For an addict in recovery, it can also ease the symptoms of withdrawal and foster healthy lifestyle changes and the acquisition of natural skills. As Calvin Coolidge once said, “There is new life in the soil for every man. There is healing in the trees for tired minds, and for our overburdened spirits… Remember that Nature is your great restorer.”

About the Author: Michelle Peterson believes the journey to sobriety should not be one of shame but of pride. Her mission is aligned with that of RecoveryPride, which is to celebrate sobriety and those who achieve it.

 

A Flower in the Desert -The Cult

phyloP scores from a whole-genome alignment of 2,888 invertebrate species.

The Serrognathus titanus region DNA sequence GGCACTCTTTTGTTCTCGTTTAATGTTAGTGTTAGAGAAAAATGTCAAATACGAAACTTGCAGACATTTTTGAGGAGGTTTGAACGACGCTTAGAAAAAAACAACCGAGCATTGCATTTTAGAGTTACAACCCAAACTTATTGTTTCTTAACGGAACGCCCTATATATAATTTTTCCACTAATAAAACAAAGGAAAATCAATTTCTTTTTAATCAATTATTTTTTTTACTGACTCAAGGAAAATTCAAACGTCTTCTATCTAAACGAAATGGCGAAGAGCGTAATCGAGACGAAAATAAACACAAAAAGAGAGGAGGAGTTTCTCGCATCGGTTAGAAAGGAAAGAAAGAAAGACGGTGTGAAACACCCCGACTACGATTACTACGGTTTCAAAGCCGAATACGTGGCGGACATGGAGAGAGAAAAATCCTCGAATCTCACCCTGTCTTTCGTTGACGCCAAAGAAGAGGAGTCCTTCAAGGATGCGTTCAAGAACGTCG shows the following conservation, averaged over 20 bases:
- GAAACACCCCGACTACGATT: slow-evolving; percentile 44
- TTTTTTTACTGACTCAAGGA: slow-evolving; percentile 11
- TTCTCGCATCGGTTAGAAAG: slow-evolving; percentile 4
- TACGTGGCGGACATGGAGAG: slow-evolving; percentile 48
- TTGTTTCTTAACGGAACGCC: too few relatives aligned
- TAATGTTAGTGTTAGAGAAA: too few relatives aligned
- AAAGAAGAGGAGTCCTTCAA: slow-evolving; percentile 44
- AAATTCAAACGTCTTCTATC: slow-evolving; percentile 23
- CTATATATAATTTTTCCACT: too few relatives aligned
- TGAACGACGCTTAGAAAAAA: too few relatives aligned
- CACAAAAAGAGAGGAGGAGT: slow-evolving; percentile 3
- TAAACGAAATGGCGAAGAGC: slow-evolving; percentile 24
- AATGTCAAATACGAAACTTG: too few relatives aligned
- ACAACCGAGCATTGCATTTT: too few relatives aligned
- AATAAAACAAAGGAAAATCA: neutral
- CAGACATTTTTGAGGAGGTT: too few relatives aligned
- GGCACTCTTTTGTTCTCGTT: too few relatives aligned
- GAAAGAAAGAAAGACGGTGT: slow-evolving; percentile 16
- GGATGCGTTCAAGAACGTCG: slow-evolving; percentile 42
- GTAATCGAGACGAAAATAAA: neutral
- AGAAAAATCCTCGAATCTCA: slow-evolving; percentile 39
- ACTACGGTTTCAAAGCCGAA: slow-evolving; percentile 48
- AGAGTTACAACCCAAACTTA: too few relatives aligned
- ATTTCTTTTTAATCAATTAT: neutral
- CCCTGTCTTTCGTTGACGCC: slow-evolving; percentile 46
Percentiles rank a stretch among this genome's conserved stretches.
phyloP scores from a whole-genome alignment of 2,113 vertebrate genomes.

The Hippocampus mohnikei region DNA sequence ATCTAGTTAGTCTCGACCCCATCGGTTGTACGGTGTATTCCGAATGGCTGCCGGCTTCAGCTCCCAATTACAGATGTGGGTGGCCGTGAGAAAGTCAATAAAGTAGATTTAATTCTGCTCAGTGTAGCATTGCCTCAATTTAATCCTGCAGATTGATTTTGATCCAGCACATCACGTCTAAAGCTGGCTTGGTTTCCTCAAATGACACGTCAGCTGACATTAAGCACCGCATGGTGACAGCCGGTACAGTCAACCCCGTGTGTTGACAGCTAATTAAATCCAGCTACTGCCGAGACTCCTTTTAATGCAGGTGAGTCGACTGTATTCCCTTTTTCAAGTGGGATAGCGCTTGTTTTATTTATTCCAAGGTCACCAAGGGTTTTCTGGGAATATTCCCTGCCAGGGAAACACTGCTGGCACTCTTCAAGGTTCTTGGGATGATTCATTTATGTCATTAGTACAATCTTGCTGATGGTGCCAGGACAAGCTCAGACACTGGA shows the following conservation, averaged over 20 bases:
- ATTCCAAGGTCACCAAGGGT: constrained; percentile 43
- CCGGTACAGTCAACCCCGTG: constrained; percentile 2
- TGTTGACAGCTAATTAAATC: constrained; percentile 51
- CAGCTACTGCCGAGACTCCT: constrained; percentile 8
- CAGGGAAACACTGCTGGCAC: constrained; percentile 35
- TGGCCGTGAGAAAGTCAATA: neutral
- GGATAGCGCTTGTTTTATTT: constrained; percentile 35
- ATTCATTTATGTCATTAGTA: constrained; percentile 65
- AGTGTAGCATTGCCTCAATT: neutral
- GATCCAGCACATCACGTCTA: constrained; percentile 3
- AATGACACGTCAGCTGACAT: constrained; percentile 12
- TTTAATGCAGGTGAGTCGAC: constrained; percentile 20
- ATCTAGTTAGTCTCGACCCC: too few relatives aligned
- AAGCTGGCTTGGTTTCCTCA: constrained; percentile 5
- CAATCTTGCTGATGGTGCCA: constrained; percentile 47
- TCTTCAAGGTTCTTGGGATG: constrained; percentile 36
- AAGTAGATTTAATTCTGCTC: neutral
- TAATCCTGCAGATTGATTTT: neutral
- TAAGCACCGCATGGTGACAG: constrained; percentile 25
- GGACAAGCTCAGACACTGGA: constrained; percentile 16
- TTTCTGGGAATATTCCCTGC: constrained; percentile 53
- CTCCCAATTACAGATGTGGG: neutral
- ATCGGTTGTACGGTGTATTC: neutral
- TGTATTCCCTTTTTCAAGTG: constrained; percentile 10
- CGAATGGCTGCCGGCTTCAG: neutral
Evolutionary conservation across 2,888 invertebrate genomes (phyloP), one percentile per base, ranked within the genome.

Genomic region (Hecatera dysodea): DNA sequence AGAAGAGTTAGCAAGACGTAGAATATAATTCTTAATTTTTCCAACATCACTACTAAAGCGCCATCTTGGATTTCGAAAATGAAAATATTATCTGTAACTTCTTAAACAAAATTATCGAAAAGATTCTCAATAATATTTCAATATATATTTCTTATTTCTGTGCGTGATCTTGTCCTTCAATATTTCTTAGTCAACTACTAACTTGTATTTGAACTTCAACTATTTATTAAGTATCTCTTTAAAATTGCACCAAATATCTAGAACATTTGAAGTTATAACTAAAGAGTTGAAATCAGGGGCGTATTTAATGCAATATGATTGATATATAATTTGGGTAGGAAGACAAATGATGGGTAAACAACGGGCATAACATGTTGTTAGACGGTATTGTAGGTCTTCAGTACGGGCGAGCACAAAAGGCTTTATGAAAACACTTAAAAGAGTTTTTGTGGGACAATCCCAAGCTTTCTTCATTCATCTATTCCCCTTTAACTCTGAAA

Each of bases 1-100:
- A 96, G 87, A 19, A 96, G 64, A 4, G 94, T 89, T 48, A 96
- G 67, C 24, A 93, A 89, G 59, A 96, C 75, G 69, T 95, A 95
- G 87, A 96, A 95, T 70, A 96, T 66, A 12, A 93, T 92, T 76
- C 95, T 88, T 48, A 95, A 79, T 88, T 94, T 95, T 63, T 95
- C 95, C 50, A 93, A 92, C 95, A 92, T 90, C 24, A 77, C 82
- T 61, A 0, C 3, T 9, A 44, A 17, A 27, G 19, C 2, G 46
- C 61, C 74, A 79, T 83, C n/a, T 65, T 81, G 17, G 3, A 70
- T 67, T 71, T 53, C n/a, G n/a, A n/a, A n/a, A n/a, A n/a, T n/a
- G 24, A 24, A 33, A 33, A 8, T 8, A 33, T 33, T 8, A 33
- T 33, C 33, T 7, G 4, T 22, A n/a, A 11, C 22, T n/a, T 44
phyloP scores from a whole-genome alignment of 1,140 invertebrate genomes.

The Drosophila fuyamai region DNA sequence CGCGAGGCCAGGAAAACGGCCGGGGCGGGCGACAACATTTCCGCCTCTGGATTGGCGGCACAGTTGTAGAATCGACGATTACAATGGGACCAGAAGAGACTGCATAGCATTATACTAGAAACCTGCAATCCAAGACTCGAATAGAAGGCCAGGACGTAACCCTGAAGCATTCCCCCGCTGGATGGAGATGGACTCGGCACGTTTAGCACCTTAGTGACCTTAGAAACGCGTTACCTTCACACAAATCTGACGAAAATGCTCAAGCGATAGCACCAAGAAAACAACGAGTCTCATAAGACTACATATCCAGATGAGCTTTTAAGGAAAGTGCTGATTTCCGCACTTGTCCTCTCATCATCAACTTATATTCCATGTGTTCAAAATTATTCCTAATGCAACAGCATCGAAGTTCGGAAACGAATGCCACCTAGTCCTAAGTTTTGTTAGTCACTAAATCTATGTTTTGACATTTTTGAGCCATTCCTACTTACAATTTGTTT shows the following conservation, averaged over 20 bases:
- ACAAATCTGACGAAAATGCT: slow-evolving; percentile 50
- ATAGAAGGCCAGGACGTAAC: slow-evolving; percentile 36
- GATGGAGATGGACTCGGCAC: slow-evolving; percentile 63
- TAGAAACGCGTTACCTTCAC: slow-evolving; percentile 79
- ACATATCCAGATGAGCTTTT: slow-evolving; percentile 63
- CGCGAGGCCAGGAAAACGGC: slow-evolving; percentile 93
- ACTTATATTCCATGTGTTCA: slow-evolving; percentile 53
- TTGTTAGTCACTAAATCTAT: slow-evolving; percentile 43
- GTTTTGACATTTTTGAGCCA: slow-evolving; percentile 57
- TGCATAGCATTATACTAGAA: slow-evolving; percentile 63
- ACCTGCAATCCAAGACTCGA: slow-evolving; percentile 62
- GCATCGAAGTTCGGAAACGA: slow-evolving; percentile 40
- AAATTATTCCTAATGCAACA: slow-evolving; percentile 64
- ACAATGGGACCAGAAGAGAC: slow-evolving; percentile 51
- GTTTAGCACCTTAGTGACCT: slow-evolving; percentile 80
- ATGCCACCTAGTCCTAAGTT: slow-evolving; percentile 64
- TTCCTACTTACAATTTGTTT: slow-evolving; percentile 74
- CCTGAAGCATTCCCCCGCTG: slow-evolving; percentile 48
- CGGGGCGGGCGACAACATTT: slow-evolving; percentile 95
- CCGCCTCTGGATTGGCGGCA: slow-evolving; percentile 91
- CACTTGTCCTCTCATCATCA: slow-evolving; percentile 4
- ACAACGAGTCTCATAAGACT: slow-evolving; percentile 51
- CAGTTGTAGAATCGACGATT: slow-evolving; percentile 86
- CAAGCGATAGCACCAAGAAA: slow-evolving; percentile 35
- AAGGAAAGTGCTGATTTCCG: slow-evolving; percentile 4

If you’re looking for a nice hike, in the wild, with few people around, this is the one. Corte Madera Mountain in Cleveland National Forest, just east of San Diego. You will need a permit, but you can get a free permit emailed to you if you call the rangers station. Seeing as I was the only one on the trail, I had my choice of the couple of campsites at the summit!

The Trail is a 7.5 mile out and back trail near Morena Village. There are great views over
the Lake Morena area and the desert as you climb. At 4,657 feet, it is a continuous climb, so don’t forget to take plenty of water! Overall, great hike. The manzanitas that line the trail throughout the hike are cool, some were completely covered in the bright red bark.
There are signs noting the birds of prey nesting in the area, I wasn’t lucky enough to spot any. On the upside I also didn’t see the mountain lion that is rumored to be in the area, either.